There'll be a lot of fuss in the media today about the launch of London's first air-conditioned tube train. At last, after 147 years of enforced perspiration in underground tunnels, a brand new coolbox on wheels has finally arrived. When Boris rides the Metropolitan line from Wembley Park out to Watford this morning, he'll be proudly proclaiming a fresh chilled dawn brought about by innovation and investment. But what he won't be mentioning is that the new train's first public appearance isn't today. It made two return trips on Saturday, and anyone in the area (or in the know) could have taken a ride. So I did. The Mayor can catch up later.
Why the dry run on Saturday? Partly to check that everything worked in public before being paraded in front of the media today. Partly so that all the tubegeeks had their 'first train' opportunity early, carefully quarantined from today's City Hall top brass. But mainly because TfL's milestone for launching these trains was 'July 2010', so waiting until August would have been failure. I'm not complaining.
These new trains are officially called 'S Stock' [photo], and they're very different to the Metropolitan's long-serving 1960s workhorses. The front of the train is red, with the destination displayed electronically - Watford [line break] All stations - above a curved cabin window. The doors are red too, with a button on each which looks like it needs to be pressed to gain entrance. But no, the doors pull apart automatically on stopping at each platform, and with a definite swish rather than a clunk. Oh, and there's only one carriage. Technically speaking there are eight, but they're all joined together to create one long articulated snake allowing passengers to walk all the way from one end to the other if they so wish. Welcome to Boris's new bendy train.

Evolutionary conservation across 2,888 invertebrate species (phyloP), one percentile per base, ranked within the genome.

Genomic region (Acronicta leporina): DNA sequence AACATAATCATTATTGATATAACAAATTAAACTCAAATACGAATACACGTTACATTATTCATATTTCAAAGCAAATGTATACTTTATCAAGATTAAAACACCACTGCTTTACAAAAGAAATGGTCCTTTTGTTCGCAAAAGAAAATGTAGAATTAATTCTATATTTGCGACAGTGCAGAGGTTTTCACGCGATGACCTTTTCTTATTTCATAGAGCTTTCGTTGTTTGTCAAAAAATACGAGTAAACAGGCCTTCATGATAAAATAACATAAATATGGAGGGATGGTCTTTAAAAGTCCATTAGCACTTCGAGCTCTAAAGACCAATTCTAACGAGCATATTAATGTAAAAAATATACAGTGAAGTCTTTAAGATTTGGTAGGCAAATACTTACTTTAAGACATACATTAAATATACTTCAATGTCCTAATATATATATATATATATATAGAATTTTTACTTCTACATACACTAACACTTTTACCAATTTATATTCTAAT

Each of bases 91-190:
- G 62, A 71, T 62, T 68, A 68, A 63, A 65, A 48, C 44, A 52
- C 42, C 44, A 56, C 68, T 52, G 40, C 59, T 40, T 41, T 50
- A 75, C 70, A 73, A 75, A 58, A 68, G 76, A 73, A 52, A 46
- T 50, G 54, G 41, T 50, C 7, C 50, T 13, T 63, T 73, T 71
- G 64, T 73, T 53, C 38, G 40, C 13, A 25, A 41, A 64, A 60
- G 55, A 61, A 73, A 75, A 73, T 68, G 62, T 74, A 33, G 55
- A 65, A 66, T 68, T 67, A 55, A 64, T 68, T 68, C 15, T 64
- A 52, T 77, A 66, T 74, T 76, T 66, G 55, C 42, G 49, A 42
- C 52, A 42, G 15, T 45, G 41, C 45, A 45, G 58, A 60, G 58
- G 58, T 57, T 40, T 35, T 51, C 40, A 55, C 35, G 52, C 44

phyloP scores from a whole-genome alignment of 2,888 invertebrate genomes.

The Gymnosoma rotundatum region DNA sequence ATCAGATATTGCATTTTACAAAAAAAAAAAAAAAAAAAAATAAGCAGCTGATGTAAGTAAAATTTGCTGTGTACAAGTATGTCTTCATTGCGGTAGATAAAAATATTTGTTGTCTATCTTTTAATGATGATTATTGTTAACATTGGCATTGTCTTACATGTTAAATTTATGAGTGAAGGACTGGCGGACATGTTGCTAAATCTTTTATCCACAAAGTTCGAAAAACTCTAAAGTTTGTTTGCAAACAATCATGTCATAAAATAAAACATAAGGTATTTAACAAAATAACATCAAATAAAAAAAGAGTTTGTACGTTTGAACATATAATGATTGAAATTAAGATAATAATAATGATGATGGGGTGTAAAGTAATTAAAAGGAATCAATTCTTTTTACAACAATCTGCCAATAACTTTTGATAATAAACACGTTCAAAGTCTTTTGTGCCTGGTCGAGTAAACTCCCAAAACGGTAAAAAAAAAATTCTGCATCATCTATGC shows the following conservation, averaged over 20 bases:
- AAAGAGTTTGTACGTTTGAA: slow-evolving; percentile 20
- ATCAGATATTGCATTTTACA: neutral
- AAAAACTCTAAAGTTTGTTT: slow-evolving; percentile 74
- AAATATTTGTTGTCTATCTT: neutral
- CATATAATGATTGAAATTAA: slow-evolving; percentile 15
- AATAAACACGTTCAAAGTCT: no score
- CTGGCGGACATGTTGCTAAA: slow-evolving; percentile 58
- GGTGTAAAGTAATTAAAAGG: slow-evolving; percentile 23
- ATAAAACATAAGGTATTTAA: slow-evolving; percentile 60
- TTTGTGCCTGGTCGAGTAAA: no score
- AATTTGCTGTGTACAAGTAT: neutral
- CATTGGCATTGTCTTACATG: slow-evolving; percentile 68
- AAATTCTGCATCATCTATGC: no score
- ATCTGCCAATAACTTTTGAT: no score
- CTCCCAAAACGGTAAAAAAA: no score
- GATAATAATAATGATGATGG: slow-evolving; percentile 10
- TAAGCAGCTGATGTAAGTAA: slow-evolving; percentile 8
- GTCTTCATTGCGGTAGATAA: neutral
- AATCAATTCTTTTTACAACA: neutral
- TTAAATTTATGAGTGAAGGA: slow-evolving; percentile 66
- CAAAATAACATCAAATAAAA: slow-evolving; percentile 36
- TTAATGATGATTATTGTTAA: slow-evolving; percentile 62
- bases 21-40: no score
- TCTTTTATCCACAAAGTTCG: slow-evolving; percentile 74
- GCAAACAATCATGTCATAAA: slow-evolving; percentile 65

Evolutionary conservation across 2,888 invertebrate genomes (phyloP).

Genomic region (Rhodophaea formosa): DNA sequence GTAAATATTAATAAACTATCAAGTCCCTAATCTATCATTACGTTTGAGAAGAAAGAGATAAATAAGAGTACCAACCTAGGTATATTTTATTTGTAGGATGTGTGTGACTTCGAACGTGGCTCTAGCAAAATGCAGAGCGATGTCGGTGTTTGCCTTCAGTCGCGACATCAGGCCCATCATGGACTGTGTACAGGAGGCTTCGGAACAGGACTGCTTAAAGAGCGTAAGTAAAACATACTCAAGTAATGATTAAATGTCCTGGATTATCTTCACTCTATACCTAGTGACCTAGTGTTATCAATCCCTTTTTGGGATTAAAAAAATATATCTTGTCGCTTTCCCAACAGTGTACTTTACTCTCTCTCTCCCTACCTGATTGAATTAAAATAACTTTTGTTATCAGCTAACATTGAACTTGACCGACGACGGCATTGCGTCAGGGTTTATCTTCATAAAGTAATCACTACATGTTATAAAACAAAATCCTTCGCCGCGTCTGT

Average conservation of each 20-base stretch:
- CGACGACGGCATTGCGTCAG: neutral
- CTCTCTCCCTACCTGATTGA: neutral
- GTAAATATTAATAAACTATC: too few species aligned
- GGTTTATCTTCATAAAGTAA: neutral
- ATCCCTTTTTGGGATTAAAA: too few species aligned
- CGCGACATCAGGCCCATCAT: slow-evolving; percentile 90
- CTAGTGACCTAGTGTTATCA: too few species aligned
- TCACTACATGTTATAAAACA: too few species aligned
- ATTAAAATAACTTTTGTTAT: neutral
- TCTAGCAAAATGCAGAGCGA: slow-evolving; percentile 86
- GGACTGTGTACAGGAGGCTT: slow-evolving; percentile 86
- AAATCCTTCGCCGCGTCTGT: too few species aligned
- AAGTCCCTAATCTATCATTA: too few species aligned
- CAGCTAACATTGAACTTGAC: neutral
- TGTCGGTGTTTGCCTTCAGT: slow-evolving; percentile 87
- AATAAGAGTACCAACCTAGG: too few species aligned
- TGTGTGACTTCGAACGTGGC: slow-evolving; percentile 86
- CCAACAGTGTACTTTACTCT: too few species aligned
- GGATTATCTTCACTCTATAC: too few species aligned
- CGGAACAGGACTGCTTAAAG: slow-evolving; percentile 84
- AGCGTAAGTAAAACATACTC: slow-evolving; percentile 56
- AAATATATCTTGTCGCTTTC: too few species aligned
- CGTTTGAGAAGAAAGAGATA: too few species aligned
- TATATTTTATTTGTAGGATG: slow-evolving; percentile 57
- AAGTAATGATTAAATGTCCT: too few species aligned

Once aboard you'll be struck by the space [photo]. Traditional Metropolitan line carriages are full of places to sit, and these new replacements most definitely aren't. Most of the seats run along the edge, facing away from the windows, and there are only a handful of 4-somes where family groups might choose to locate. Several of the seats flip up to make way for wheelchairs or pushchairs, or to provide additional standing room if things get too crowded. By my calculations there are only 30 seats in each new carriage, compared to more than 50 in the old, which is a brutal reduction of approximately 150 places to sit in each S Stock train. That's not a problem in the centre of town where journeys are brief and crowding is high. But on the commuter run to Amersham, or Uxbridge, or Watford, not having anywhere to sit for up to an hour is going to frustrate hundreds of post-work travellers daily. Once the 57 remaining new trains are rolled out they will not, I think it's fair to say, be pleased.